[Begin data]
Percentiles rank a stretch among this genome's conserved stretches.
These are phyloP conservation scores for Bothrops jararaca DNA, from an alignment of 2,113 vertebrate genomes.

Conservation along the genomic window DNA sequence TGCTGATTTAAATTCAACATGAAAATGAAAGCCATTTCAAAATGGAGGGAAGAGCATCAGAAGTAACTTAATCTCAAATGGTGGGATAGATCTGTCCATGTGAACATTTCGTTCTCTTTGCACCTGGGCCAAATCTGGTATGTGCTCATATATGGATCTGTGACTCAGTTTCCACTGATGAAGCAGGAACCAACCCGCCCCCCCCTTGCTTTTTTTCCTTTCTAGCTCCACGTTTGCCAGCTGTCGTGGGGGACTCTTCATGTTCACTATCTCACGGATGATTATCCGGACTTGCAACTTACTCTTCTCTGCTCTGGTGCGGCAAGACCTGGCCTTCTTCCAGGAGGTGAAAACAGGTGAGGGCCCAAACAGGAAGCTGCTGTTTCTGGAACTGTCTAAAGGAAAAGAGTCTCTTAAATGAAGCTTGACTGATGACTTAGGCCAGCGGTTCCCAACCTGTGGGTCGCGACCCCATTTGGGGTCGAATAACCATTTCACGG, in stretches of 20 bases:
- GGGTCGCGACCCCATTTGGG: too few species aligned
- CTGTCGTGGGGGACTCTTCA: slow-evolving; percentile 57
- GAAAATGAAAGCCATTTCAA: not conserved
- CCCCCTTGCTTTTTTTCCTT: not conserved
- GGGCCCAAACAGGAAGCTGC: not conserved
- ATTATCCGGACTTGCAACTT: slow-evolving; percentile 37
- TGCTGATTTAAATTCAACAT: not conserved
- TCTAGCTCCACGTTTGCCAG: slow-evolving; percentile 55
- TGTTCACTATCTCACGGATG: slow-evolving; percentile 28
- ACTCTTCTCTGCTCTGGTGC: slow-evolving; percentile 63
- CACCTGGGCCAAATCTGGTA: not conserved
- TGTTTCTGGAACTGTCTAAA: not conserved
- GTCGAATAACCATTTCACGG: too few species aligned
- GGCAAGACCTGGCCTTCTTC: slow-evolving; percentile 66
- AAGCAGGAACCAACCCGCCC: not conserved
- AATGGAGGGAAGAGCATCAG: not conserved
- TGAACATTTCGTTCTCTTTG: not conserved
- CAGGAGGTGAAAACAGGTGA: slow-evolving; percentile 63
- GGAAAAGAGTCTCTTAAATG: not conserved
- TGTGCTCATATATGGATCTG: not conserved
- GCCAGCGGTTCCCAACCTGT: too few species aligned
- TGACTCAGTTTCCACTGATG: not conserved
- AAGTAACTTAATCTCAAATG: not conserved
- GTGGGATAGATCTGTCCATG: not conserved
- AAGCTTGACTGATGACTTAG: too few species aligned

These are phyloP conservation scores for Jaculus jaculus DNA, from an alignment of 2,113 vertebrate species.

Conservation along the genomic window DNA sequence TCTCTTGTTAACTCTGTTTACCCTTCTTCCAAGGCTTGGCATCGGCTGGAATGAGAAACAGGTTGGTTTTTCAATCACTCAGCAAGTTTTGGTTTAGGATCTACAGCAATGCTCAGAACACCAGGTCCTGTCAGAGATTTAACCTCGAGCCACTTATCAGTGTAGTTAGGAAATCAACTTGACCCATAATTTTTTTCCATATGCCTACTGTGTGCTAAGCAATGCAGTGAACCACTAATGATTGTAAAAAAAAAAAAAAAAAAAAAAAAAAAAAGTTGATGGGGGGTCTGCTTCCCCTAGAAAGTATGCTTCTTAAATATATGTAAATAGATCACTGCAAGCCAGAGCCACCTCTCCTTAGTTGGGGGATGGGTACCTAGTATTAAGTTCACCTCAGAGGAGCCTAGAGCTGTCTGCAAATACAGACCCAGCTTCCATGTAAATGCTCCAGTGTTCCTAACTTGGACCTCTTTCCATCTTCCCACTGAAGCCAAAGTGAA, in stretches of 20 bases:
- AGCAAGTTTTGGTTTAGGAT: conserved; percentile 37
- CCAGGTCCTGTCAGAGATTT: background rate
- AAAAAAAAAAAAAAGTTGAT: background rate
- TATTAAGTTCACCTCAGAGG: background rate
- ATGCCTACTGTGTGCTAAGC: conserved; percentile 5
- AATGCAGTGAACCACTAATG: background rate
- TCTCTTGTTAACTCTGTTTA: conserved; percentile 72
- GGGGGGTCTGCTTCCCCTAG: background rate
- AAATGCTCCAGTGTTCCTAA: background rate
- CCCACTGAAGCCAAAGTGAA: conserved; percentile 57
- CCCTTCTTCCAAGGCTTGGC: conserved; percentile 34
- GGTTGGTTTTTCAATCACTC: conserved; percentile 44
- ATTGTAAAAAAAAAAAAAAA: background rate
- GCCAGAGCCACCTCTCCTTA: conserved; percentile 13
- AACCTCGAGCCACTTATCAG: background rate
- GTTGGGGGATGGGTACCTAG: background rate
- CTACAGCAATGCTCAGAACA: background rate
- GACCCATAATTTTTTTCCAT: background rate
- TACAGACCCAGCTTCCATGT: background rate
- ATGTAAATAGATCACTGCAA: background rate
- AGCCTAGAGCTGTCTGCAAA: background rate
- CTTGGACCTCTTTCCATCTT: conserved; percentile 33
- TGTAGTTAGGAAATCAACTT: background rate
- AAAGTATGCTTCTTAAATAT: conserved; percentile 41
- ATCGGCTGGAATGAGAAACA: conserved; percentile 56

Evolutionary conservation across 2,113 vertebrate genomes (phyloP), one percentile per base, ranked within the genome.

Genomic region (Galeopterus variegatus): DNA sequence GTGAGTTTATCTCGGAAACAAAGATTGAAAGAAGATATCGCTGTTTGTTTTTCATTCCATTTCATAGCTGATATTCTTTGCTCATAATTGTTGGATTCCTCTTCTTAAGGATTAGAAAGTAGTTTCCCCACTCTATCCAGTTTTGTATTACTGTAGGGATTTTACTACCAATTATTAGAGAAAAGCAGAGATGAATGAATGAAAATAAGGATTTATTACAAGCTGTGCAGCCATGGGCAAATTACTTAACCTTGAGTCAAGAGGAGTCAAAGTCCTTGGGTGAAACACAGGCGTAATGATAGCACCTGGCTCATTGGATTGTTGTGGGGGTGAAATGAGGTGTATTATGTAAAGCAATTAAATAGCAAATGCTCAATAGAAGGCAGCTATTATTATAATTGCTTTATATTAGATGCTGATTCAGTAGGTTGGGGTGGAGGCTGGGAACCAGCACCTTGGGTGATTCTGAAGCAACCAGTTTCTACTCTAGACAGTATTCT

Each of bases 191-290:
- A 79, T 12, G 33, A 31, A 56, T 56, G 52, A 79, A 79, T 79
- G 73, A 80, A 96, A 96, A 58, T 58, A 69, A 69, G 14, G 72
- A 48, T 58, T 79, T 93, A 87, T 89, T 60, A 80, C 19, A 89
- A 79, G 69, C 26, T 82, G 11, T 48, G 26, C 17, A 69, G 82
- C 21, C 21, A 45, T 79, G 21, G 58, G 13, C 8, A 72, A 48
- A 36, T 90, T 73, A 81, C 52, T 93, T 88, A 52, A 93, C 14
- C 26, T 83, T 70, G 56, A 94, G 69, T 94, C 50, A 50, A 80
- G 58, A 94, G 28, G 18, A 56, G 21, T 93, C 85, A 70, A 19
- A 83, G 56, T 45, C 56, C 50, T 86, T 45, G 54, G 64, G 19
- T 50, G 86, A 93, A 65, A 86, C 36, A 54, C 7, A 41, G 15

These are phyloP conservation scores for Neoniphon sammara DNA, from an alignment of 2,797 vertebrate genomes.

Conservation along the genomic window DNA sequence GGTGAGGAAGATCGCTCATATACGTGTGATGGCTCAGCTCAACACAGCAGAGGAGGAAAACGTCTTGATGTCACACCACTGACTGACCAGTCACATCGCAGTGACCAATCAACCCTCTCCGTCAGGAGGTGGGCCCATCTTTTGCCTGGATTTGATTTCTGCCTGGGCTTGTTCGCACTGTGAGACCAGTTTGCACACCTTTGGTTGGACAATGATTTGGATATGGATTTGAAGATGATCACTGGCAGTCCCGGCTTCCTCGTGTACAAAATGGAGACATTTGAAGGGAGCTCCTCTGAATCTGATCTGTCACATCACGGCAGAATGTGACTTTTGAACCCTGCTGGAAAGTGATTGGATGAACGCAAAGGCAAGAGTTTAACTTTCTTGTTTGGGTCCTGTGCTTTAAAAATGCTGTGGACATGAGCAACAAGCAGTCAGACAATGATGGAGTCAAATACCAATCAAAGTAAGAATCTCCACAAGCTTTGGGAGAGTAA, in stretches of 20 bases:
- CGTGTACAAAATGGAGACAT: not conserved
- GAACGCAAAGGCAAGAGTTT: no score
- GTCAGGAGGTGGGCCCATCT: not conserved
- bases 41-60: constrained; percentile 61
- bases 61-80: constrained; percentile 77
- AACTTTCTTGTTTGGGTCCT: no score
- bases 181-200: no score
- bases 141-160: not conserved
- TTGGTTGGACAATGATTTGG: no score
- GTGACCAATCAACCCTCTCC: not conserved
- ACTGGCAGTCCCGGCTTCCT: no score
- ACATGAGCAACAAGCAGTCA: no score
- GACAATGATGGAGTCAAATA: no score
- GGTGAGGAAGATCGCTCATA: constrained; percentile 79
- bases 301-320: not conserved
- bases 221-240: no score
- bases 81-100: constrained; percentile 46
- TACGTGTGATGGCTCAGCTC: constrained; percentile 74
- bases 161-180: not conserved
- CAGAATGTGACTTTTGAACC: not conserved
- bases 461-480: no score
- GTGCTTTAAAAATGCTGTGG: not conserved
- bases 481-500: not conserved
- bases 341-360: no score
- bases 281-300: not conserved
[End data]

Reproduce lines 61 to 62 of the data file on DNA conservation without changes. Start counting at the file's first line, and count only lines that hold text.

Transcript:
- A 48, T 58, T 79, T 93, A 87, T 89, T 60, A 80, C 19, A 89
- A 79, G 69, C 26, T 82, G 11, T 48, G 26, C 17, A 69, G 82